Security clearance contractor to lose gov’t work
WASHINGTON (AP) — The federal Office of Personnel Management plans to terminate its massive contracts with USIS, the major security clearance contractor that was targeted last month by a cyberattack, agency, congressional and company officials said Tuesday. The computer network intrusion compromised the personal files of as many as 25,000 government workers.
An OPM official said Tuesday that agency officials decided not to renew USIS’ background investigations and support contracts “following a careful and comprehensive review.” The OPM oversees background investigation contracting for most federal agencies, but the official said that the move would not immediately preclude some other agencies from still working with the firm.
The early August cyberattack against USIS’ computer network compromised the files of 25,000 Homeland Security Department workers and is under investigation by the FBI. The OPM official spoke on condition of anonymity because the matter remains a criminal investigation. USIS has said it was targeted by what it described as a “state-sponsored attack.”
Marnee Banks, spokeswoman for Sen. Jon Tester, said OPM officials notified Tester’s office earlier in the day that the agency had decided to sever its relationship with USIS by the end of September. Tester also confirmed the move, saying: “This news is a welcome sign that the federal government is finally beginning to hold contractors accountable for taking millions in federal money and then failing to get the job done for the taxpayer.”
USIS also acknowledged the OPM move late Tuesday, saying it was notified by the agency that OPM “is declining to exercise its remaining options on USIS’ background investigation fieldwork and background investigation support services” expiring on Sept. 30.
“We are deeply disappointed with OPM’s decision, particularly given the excellent work our 3,000 employees have delivered on these contracts,” the firm said through a spokeswoman, Ellen Davis. “While we disagree with the decision and are reviewing it we intend to fulfill our obligations to ensure an orderly transition.”
The agency temporarily halted all of USIS’ fieldwork last month after the cyberattack in early August from an unidentified foreign nation that exposed thousands of personal and financial records belonging to DHS workers. DHS officials also issued “stop-work orders halting the provision of additional sensitive information” to USIS in August. That order was to remain in place until the agency regained confidence that the contractor could protect its sensitive material, DHS officials said.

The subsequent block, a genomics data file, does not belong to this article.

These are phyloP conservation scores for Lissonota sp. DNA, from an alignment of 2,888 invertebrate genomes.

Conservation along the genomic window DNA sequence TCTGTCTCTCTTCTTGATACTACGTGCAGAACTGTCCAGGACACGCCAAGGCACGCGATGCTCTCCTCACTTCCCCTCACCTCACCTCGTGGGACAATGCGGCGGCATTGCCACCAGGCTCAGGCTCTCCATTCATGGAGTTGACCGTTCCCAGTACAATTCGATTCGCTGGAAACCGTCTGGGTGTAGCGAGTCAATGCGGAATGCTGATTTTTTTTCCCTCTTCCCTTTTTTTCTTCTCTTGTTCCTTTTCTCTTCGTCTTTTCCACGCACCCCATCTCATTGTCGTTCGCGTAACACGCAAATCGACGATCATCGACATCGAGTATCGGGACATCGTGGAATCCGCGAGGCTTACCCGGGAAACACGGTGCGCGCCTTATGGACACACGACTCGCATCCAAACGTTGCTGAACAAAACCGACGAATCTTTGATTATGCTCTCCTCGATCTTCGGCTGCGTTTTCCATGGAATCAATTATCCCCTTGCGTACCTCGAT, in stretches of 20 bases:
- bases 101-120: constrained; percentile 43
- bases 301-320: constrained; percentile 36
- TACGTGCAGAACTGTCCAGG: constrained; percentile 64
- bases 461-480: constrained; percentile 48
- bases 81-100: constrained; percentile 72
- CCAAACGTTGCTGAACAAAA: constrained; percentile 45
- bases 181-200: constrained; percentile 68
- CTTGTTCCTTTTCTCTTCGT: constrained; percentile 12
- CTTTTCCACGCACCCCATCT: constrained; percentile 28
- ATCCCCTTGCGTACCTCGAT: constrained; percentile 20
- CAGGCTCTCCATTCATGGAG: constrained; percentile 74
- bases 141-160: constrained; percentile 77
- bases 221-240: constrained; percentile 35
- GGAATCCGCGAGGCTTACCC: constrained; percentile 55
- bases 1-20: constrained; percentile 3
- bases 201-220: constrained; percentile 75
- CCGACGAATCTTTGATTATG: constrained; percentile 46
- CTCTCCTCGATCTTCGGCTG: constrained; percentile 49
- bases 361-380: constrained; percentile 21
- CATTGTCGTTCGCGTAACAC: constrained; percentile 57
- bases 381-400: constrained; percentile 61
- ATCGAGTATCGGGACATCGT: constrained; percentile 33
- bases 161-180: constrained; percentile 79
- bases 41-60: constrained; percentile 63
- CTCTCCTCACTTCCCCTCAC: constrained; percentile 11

The OPM move to sever its relationship with USIS was a stunning development for a company that itself started out as a branch of OPM and then went private as the federal government relied increasingly on contractors to assess the backgrounds of its growing cadre of national security officials.
At its height, the Virginia-based USIS performed background investigations on almost half of 5 million government workers who require national security clearances. The firm also provides office and logistics support for numerous federal agencies.
The firm has been repeatedly on the defensive in recent months. The Justice Department filed a civil complaint in January against USIS alleging that the firm defrauded the government by submitting at least 665,000 security clearance investigations that had not been properly completed and then tried to cover up its actions. USIS replied in a statement at the time that the allegations dealt with a small group of employees and that the company had appointed a new leadership team and enhanced oversight and was cooperating with the Justice probe.
The firm has also been criticized in Congress for its handling of the background investigations into NSA systems analyst Edward Snowden and Aaron Alexis, the military contract employee who killed 12 people during a mass shooting spree at the Washington Navy Yard in September 2013.
The company responded earlier this week on its website that its investigations of Snowden and Alexis were conducted properly and tied the company’s previous problems to company officers no longer with the firm. USIS also emphasized that it had “self-reported” the cyber strike to federal officials and hired a forensics computer firm to investigate the attack.
USIS also claimed that other contractors were taking advantage of its recent problems to take over its government work.